"The cost is less than the amount the Savings and Investments Fund would have to pay in compensation for the deposits in Proton Bank," he added, noting that such compensation would be paid out when as and when it became necessary to shore up the confidence of Greek depositors and investors that their savings and investments were secure.
The minister came under fire for the measure, however, with MPs stressing that the cost of the bailout came to 863 million euro, once again charged to the tax payer, while the head of Proton Bank had reached a settlement with the government for the 51 million euro that he had embezzled and returned, so that there would be no further prosecution.
The finance ministry announced that the state was taking over Proton Bank on Monday, saying that the new bank formed will be fully capitalised with a capital adequacy ratio of 10.6 pct and access to the Eurosystem through the Bank of Greece.
 Proton Bank under state controlProton Bank became the first Greek bank to be taken under state control, a Finance ministry announcement said on Monday.
A ministry announcement said that Finance Minister Evangelos Venizelos accepted a recommendation by the Bank of Greece and signed a decision to place the bank under restructuring. Under the plan, a new "good bank" under the name of New Proton Bank will be formed which will carry all savings deposits and the healthy assets of Proton Bank. The ministry revoked the license of Proton Bank which was placed under liquidation.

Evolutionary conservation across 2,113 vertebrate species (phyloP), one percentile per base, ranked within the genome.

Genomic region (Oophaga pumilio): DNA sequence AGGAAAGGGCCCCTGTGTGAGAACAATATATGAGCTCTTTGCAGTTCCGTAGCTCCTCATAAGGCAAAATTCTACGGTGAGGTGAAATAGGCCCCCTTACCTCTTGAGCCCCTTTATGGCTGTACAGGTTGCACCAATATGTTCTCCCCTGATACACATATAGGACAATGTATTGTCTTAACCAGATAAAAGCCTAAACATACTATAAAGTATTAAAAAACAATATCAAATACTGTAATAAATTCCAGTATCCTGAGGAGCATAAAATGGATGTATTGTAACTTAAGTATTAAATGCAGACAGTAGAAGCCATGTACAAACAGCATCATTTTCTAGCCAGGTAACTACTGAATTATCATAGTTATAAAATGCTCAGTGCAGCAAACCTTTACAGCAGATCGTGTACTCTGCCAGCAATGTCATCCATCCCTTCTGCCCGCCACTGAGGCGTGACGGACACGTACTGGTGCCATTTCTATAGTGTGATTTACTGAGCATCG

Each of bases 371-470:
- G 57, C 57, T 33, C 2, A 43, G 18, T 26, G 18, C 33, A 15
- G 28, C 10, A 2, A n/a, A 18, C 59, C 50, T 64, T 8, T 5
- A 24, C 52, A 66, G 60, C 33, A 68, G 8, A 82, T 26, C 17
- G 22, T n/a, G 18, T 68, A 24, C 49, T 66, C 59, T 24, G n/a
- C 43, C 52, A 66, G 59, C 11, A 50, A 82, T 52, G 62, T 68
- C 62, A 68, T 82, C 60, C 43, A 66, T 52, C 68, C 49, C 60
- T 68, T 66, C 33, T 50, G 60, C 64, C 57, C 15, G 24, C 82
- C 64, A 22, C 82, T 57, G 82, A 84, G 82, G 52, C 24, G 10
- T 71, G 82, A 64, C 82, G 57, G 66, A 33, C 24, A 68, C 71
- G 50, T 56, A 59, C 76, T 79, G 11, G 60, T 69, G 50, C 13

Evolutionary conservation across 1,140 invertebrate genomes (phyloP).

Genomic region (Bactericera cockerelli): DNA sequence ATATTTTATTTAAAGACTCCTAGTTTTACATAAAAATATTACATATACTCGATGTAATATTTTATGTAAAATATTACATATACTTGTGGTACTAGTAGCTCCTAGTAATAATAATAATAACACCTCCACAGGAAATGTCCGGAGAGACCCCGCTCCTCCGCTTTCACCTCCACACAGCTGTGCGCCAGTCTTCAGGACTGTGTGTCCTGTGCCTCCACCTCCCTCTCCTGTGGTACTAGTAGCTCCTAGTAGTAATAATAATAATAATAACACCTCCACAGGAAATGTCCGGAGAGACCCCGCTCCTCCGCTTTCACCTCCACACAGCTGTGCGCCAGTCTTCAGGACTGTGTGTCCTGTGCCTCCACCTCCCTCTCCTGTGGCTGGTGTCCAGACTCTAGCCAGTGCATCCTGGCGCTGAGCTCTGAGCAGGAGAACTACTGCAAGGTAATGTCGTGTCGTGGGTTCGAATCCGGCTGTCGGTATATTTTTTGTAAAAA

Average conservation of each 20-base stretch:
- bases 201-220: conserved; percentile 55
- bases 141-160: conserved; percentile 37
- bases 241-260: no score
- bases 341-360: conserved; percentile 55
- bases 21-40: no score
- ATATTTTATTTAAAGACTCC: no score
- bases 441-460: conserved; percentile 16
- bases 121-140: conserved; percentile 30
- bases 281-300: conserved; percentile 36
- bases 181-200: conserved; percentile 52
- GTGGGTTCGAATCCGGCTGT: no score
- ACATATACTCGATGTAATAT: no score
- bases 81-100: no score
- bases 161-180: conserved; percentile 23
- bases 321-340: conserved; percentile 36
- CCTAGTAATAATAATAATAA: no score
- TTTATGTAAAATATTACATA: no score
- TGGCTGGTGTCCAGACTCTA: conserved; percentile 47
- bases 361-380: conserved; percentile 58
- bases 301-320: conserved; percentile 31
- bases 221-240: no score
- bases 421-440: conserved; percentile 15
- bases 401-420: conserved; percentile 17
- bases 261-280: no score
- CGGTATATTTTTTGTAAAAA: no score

The new "good bank" received an operating license from the Bank of Greece and was supported by the restructuring arm of the Savings and Investments Fund, while the Financial Stability Fund provided the necessary capital and is now the sole shareholder of the new bank.
New Proton Bank is fully capitalized with a capital adequacy ratio of 10.6 pct, with access to the Eurosystem through the Bank of Greece.
The ministry announcement said the move was aimed at protecting the public interest and systemic stability in the financial system, fully securing the state's and individuals' deposits along with the smooth operation of the bank.
New Proton Bank is fully relieved of problems of the past, it is fully healthy and continues operations as usual with the aim to sell its shares to private shareholders as soon as possible.
The Financial Stability Fund, in an announcement, said it planned to implement an integrated business plan offering prospectives for the new bank and value to the shareholder.